PHP: Check If String Is JSON


A simple function to check if a string is valid JSON.

  1. function is_json($in) {
  2. json_decode($in);
  3. return (json_last_error() == JSON_ERROR_NONE);
  4. }

Linux grep - returning matched patterns and inverting results.

How can I get grep to only return the portion of a string that matches a regular expression, and not the entire line of text?

--- A snippit from the grep man pages ---
Show only the part of a matching line that matches PATTERN.

uptime | grep -o 'load average:.*$'

This will cause grep to only return the portion of the document that matches a given regular expression.

load average: 0.13, 0.15, 0.16

Using 'grep' how can I invert the returned results? In other words, how can I return lines that do not match a regular expression?

--- A snippit frmo the grep man pages ---
Invert the sense of matching, to select non-matching lines.

The invert match switch causes grep to pipe out the lines of text that do not match the regular expression provided.

ls -lha | grep -v '^d'

This will return a directory listing of all lines that do not start with 'd'.

-rw-r--r--  1 josh josh  901 2012-10-07 23:23 awk
-rw-------  1 josh josh  73K 2012-10-10 12:51 .bash_history
-rw-r--r--  1 josh josh  220 2012-05-23 05:30 .bash_logout
-rw-r--r--  1 josh josh 3.1K 2012-10-08 23:31 .bashrc

Script the retrieval of USGS earthquake data for a given state.

This one-liner will snag any earthquakes in Hawaii that are of Magnitude 2.5 or greater from the last 30 days.

wget -qO- | grep '[Hh]awaii'

Atom, GeoJSON and GeoJSONP feeds are also available at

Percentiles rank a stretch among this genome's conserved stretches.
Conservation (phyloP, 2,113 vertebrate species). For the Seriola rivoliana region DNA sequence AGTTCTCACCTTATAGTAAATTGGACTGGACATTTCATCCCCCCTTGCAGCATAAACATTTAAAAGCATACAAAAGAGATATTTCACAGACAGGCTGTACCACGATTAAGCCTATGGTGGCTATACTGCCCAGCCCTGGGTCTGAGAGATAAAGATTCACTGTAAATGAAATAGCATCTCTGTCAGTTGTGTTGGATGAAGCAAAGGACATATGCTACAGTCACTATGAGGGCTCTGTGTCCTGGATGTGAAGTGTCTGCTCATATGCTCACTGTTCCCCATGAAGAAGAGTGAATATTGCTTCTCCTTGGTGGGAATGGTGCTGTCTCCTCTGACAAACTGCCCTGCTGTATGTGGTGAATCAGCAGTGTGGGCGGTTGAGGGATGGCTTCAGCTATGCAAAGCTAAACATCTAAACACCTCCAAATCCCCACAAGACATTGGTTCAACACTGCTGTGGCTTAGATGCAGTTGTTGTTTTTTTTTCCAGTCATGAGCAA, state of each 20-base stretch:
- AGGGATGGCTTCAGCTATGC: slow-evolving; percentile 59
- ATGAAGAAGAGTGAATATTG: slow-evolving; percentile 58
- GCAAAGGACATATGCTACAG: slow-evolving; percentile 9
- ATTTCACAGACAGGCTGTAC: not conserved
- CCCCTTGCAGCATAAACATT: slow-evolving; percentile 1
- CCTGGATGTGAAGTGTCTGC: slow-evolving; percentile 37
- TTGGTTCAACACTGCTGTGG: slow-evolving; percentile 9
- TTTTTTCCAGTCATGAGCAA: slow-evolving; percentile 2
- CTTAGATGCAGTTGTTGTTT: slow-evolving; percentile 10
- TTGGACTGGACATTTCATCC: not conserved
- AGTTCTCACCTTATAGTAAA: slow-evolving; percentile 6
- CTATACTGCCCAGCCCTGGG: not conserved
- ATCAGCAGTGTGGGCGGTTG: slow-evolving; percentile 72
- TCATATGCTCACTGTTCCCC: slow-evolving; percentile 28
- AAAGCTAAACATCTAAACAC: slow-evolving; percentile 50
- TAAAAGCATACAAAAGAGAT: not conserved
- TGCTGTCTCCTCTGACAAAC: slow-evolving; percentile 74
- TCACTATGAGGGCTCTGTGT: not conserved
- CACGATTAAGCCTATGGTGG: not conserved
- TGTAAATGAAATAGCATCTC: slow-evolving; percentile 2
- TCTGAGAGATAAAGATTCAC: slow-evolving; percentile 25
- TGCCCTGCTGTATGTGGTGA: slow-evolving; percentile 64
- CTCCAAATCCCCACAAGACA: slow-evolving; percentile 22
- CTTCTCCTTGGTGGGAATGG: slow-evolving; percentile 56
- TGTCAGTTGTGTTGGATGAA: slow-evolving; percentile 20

fail2ban: Fixing sasl.conf on Ubuntu

The default regex patterns used by fail2ban that locate failed login attempts do not work by default for Zimbra.

You will need to modify /etc/fail2ban/filters.d/sasl.conf

Specifically, you will need to modify the failregex line. Comment out, or replace the old line with the following.

failregex = \[<HOST>\]: SASL (?:LOGIN|PLAIN|(?:CRAM|DIGEST)-MD5) authentication failed

Breakdown Text File With AWK


awk '{ print "\nLine", NR": "$0; for (i=1; i<=NF;++i) print "  Field", i": "$i }'

This short AWK script will help you understand the layout of a space separated file.

As an example, here is what the output may look like after piping in ls -lha

ls -lha | awk '{ print "\nLine", NR": "$0; for (i=1; i<=NF;++i) print "  Field", i": "$i }'

This will output something similar to the following output.

  1. Line 2: drwxr-xr-x 12 josh josh 4.0K 2012-09-07 22:58 play
  2. Field 1: drwxr-xr-x
  3. Field 2: 12
  4. Field 3: josh
  5. Field 4: josh
  6. Field 5: 4.0K
  7. Field 6: 2012-09-07
  8. Field 7: 22:58
  9. Field 8: play

Top 10 Commands Used In Bash


history | awk '{ print $2 }' | sort | uniq -c | sort -rn | head -10

This will list the top 10 most popular commands available in your Bash history.